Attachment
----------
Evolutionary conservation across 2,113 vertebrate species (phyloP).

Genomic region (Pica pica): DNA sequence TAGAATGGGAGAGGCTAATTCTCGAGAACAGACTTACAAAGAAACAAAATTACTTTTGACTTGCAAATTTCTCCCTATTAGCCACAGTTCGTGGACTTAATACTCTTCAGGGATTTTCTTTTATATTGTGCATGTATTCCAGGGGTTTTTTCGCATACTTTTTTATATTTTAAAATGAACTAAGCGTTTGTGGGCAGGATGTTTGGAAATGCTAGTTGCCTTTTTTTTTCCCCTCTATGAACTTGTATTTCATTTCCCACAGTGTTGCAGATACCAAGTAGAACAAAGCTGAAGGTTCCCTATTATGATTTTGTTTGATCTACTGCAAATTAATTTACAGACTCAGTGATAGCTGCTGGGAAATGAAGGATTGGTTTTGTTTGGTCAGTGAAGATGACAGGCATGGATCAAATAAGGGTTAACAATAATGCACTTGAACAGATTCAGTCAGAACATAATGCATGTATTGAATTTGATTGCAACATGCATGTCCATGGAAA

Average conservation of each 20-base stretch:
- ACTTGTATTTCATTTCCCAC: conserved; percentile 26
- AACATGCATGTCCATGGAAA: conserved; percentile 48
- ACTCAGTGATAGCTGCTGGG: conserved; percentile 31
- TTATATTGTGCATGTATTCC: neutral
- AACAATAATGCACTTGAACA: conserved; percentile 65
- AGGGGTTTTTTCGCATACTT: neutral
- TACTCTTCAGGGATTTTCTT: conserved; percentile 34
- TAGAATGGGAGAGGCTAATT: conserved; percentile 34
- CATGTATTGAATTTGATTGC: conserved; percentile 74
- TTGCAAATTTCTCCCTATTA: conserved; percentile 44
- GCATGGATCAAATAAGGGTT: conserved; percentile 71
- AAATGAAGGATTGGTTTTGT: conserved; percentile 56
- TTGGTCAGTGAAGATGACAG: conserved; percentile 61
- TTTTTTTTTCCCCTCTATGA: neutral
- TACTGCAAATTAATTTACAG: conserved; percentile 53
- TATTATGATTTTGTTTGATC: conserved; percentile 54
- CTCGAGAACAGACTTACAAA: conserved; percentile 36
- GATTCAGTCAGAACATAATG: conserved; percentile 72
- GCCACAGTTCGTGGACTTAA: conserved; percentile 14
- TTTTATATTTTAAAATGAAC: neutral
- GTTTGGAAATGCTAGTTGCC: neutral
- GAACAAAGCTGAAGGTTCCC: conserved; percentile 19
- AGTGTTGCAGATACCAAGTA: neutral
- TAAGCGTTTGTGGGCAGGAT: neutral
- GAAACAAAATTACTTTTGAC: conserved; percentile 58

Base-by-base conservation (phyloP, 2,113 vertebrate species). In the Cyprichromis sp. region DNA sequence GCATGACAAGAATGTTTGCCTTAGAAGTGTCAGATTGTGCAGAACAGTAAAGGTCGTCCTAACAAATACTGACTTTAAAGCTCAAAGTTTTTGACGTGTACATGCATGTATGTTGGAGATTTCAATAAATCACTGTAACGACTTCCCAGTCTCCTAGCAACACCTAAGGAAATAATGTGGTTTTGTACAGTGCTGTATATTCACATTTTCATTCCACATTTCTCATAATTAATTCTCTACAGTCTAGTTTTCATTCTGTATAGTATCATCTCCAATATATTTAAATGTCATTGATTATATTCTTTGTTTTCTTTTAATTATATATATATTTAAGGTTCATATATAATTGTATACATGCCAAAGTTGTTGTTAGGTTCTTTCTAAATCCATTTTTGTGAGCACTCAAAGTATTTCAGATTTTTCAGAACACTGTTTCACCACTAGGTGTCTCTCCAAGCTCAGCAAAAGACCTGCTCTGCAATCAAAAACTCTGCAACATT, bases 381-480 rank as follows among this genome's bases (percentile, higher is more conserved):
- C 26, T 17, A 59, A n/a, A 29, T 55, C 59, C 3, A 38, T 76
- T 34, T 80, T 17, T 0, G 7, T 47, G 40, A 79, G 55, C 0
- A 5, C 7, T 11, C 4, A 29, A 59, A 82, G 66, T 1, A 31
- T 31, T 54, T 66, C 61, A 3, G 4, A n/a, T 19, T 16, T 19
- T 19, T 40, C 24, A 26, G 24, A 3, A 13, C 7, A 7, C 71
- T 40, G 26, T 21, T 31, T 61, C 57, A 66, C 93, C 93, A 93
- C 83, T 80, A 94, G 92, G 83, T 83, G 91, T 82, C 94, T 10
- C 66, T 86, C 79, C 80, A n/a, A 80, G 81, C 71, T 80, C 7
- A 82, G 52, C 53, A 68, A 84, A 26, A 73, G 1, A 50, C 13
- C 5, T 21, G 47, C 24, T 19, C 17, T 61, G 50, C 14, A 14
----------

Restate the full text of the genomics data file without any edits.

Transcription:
Evolutionary conservation across 2,113 vertebrate species (phyloP).

Genomic region (Pica pica): DNA sequence TAGAATGGGAGAGGCTAATTCTCGAGAACAGACTTACAAAGAAACAAAATTACTTTTGACTTGCAAATTTCTCCCTATTAGCCACAGTTCGTGGACTTAATACTCTTCAGGGATTTTCTTTTATATTGTGCATGTATTCCAGGGGTTTTTTCGCATACTTTTTTATATTTTAAAATGAACTAAGCGTTTGTGGGCAGGATGTTTGGAAATGCTAGTTGCCTTTTTTTTTCCCCTCTATGAACTTGTATTTCATTTCCCACAGTGTTGCAGATACCAAGTAGAACAAAGCTGAAGGTTCCCTATTATGATTTTGTTTGATCTACTGCAAATTAATTTACAGACTCAGTGATAGCTGCTGGGAAATGAAGGATTGGTTTTGTTTGGTCAGTGAAGATGACAGGCATGGATCAAATAAGGGTTAACAATAATGCACTTGAACAGATTCAGTCAGAACATAATGCATGTATTGAATTTGATTGCAACATGCATGTCCATGGAAA

Average conservation of each 20-base stretch:
- ACTTGTATTTCATTTCCCAC: conserved; percentile 26
- AACATGCATGTCCATGGAAA: conserved; percentile 48
- ACTCAGTGATAGCTGCTGGG: conserved; percentile 31
- TTATATTGTGCATGTATTCC: neutral
- AACAATAATGCACTTGAACA: conserved; percentile 65
- AGGGGTTTTTTCGCATACTT: neutral
- TACTCTTCAGGGATTTTCTT: conserved; percentile 34
- TAGAATGGGAGAGGCTAATT: conserved; percentile 34
- CATGTATTGAATTTGATTGC: conserved; percentile 74
- TTGCAAATTTCTCCCTATTA: conserved; percentile 44
- GCATGGATCAAATAAGGGTT: conserved; percentile 71
- AAATGAAGGATTGGTTTTGT: conserved; percentile 56
- TTGGTCAGTGAAGATGACAG: conserved; percentile 61
- TTTTTTTTTCCCCTCTATGA: neutral
- TACTGCAAATTAATTTACAG: conserved; percentile 53
- TATTATGATTTTGTTTGATC: conserved; percentile 54
- CTCGAGAACAGACTTACAAA: conserved; percentile 36
- GATTCAGTCAGAACATAATG: conserved; percentile 72
- GCCACAGTTCGTGGACTTAA: conserved; percentile 14
- TTTTATATTTTAAAATGAAC: neutral
- GTTTGGAAATGCTAGTTGCC: neutral
- GAACAAAGCTGAAGGTTCCC: conserved; percentile 19
- AGTGTTGCAGATACCAAGTA: neutral
- TAAGCGTTTGTGGGCAGGAT: neutral
- GAAACAAAATTACTTTTGAC: conserved; percentile 58

Base-by-base conservation (phyloP, 2,113 vertebrate species). In the Cyprichromis sp. region DNA sequence GCATGACAAGAATGTTTGCCTTAGAAGTGTCAGATTGTGCAGAACAGTAAAGGTCGTCCTAACAAATACTGACTTTAAAGCTCAAAGTTTTTGACGTGTACATGCATGTATGTTGGAGATTTCAATAAATCACTGTAACGACTTCCCAGTCTCCTAGCAACACCTAAGGAAATAATGTGGTTTTGTACAGTGCTGTATATTCACATTTTCATTCCACATTTCTCATAATTAATTCTCTACAGTCTAGTTTTCATTCTGTATAGTATCATCTCCAATATATTTAAATGTCATTGATTATATTCTTTGTTTTCTTTTAATTATATATATATTTAAGGTTCATATATAATTGTATACATGCCAAAGTTGTTGTTAGGTTCTTTCTAAATCCATTTTTGTGAGCACTCAAAGTATTTCAGATTTTTCAGAACACTGTTTCACCACTAGGTGTCTCTCCAAGCTCAGCAAAAGACCTGCTCTGCAATCAAAAACTCTGCAACATT, bases 381-480 rank as follows among this genome's bases (percentile, higher is more conserved):
- C 26, T 17, A 59, A n/a, A 29, T 55, C 59, C 3, A 38, T 76
- T 34, T 80, T 17, T 0, G 7, T 47, G 40, A 79, G 55, C 0
- A 5, C 7, T 11, C 4, A 29, A 59, A 82, G 66, T 1, A 31
- T 31, T 54, T 66, C 61, A 3, G 4, A n/a, T 19, T 16, T 19
- T 19, T 40, C 24, A 26, G 24, A 3, A 13, C 7, A 7, C 71
- T 40, G 26, T 21, T 31, T 61, C 57, A 66, C 93, C 93, A 93
- C 83, T 80, A 94, G 92, G 83, T 83, G 91, T 82, C 94, T 10
- C 66, T 86, C 79, C 80, A n/a, A 80, G 81, C 71, T 80, C 7
- A 82, G 52, C 53, A 68, A 84, A 26, A 73, G 1, A 50, C 13
- C 5, T 21, G 47, C 24, T 19, C 17, T 61, G 50, C 14, A 14